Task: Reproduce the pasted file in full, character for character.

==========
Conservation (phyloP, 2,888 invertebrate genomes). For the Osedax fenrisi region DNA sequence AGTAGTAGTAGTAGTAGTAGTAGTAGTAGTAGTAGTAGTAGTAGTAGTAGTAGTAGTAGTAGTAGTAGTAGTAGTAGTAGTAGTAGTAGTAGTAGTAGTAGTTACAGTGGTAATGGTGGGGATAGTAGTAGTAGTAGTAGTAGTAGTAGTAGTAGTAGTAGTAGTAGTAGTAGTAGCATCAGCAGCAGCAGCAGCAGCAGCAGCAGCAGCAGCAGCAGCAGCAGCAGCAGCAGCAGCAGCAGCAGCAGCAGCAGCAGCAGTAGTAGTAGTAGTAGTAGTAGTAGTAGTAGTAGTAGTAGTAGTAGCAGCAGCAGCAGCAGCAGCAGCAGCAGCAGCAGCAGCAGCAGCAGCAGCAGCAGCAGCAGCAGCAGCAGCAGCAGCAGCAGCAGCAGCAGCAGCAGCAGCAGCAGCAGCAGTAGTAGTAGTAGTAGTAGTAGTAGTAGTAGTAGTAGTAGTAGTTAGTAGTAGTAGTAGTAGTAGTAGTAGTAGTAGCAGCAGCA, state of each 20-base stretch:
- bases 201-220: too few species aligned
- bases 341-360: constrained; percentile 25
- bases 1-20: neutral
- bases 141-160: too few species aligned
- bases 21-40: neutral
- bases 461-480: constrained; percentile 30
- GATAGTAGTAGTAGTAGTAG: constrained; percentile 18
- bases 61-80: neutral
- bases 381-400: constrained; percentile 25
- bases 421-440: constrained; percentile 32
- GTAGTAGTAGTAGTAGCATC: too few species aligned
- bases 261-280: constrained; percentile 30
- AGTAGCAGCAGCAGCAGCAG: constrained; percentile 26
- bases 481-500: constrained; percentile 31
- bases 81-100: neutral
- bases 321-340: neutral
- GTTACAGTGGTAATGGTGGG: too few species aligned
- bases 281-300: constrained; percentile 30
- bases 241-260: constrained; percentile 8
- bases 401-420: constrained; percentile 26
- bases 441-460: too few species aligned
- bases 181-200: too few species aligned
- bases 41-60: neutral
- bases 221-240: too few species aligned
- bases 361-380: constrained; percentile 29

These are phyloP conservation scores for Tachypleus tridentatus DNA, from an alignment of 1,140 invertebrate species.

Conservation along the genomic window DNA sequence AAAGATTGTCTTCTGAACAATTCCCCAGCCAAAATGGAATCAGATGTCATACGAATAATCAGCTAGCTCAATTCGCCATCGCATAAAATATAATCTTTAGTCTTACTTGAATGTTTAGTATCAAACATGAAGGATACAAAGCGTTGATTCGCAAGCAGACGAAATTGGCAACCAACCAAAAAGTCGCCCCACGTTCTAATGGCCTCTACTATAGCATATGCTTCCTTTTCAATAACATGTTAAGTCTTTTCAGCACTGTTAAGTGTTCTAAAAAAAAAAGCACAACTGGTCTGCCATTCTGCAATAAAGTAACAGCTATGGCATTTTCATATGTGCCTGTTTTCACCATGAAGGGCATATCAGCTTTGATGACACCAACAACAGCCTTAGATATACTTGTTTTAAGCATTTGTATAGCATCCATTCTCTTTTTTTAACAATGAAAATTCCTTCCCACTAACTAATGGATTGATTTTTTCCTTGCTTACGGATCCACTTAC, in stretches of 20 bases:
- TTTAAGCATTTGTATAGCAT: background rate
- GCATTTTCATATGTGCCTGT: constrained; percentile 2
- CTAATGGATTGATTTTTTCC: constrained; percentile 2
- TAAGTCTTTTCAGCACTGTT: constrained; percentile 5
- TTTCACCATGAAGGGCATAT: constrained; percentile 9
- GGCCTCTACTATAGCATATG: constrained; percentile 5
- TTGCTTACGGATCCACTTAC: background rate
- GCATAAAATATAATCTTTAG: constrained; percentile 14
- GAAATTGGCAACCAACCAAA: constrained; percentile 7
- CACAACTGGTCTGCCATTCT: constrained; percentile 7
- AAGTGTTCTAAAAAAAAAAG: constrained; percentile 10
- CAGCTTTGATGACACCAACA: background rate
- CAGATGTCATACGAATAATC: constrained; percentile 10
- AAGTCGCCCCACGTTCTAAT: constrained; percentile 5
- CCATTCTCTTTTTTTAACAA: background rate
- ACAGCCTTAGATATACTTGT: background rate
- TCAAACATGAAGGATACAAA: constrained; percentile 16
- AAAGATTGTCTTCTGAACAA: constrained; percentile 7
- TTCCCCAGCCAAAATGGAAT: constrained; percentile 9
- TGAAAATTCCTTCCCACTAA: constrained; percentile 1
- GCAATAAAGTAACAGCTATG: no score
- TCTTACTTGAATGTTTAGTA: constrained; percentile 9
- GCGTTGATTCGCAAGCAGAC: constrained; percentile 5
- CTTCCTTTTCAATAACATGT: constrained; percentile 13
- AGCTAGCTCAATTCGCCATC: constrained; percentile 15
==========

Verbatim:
Conservation (phyloP, 2,888 invertebrate genomes). For the Osedax fenrisi region DNA sequence AGTAGTAGTAGTAGTAGTAGTAGTAGTAGTAGTAGTAGTAGTAGTAGTAGTAGTAGTAGTAGTAGTAGTAGTAGTAGTAGTAGTAGTAGTAGTAGTAGTAGTTACAGTGGTAATGGTGGGGATAGTAGTAGTAGTAGTAGTAGTAGTAGTAGTAGTAGTAGTAGTAGTAGTAGTAGCATCAGCAGCAGCAGCAGCAGCAGCAGCAGCAGCAGCAGCAGCAGCAGCAGCAGCAGCAGCAGCAGCAGCAGCAGCAGCAGCAGTAGTAGTAGTAGTAGTAGTAGTAGTAGTAGTAGTAGTAGTAGTAGCAGCAGCAGCAGCAGCAGCAGCAGCAGCAGCAGCAGCAGCAGCAGCAGCAGCAGCAGCAGCAGCAGCAGCAGCAGCAGCAGCAGCAGCAGCAGCAGCAGCAGCAGCAGCAGTAGTAGTAGTAGTAGTAGTAGTAGTAGTAGTAGTAGTAGTAGTTAGTAGTAGTAGTAGTAGTAGTAGTAGTAGTAGCAGCAGCA, state of each 20-base stretch:
- bases 201-220: too few species aligned
- bases 341-360: constrained; percentile 25
- bases 1-20: neutral
- bases 141-160: too few species aligned
- bases 21-40: neutral
- bases 461-480: constrained; percentile 30
- GATAGTAGTAGTAGTAGTAG: constrained; percentile 18
- bases 61-80: neutral
- bases 381-400: constrained; percentile 25
- bases 421-440: constrained; percentile 32
- GTAGTAGTAGTAGTAGCATC: too few species aligned
- bases 261-280: constrained; percentile 30
- AGTAGCAGCAGCAGCAGCAG: constrained; percentile 26
- bases 481-500: constrained; percentile 31
- bases 81-100: neutral
- bases 321-340: neutral
- GTTACAGTGGTAATGGTGGG: too few species aligned
- bases 281-300: constrained; percentile 30
- bases 241-260: constrained; percentile 8
- bases 401-420: constrained; percentile 26
- bases 441-460: too few species aligned
- bases 181-200: too few species aligned
- bases 41-60: neutral
- bases 221-240: too few species aligned
- bases 361-380: constrained; percentile 29

These are phyloP conservation scores for Tachypleus tridentatus DNA, from an alignment of 1,140 invertebrate species.

Conservation along the genomic window DNA sequence AAAGATTGTCTTCTGAACAATTCCCCAGCCAAAATGGAATCAGATGTCATACGAATAATCAGCTAGCTCAATTCGCCATCGCATAAAATATAATCTTTAGTCTTACTTGAATGTTTAGTATCAAACATGAAGGATACAAAGCGTTGATTCGCAAGCAGACGAAATTGGCAACCAACCAAAAAGTCGCCCCACGTTCTAATGGCCTCTACTATAGCATATGCTTCCTTTTCAATAACATGTTAAGTCTTTTCAGCACTGTTAAGTGTTCTAAAAAAAAAAGCACAACTGGTCTGCCATTCTGCAATAAAGTAACAGCTATGGCATTTTCATATGTGCCTGTTTTCACCATGAAGGGCATATCAGCTTTGATGACACCAACAACAGCCTTAGATATACTTGTTTTAAGCATTTGTATAGCATCCATTCTCTTTTTTTAACAATGAAAATTCCTTCCCACTAACTAATGGATTGATTTTTTCCTTGCTTACGGATCCACTTAC, in stretches of 20 bases:
- TTTAAGCATTTGTATAGCAT: background rate
- GCATTTTCATATGTGCCTGT: constrained; percentile 2
- CTAATGGATTGATTTTTTCC: constrained; percentile 2
- TAAGTCTTTTCAGCACTGTT: constrained; percentile 5
- TTTCACCATGAAGGGCATAT: constrained; percentile 9
- GGCCTCTACTATAGCATATG: constrained; percentile 5
- TTGCTTACGGATCCACTTAC: background rate
- GCATAAAATATAATCTTTAG: constrained; percentile 14
- GAAATTGGCAACCAACCAAA: constrained; percentile 7
- CACAACTGGTCTGCCATTCT: constrained; percentile 7
- AAGTGTTCTAAAAAAAAAAG: constrained; percentile 10
- CAGCTTTGATGACACCAACA: background rate
- CAGATGTCATACGAATAATC: constrained; percentile 10
- AAGTCGCCCCACGTTCTAAT: constrained; percentile 5
- CCATTCTCTTTTTTTAACAA: background rate
- ACAGCCTTAGATATACTTGT: background rate
- TCAAACATGAAGGATACAAA: constrained; percentile 16
- AAAGATTGTCTTCTGAACAA: constrained; percentile 7
- TTCCCCAGCCAAAATGGAAT: constrained; percentile 9
- TGAAAATTCCTTCCCACTAA: constrained; percentile 1
- GCAATAAAGTAACAGCTATG: no score
- TCTTACTTGAATGTTTAGTA: constrained; percentile 9
- GCGTTGATTCGCAAGCAGAC: constrained; percentile 5
- CTTCCTTTTCAATAACATGT: constrained; percentile 13
- AGCTAGCTCAATTCGCCATC: constrained; percentile 15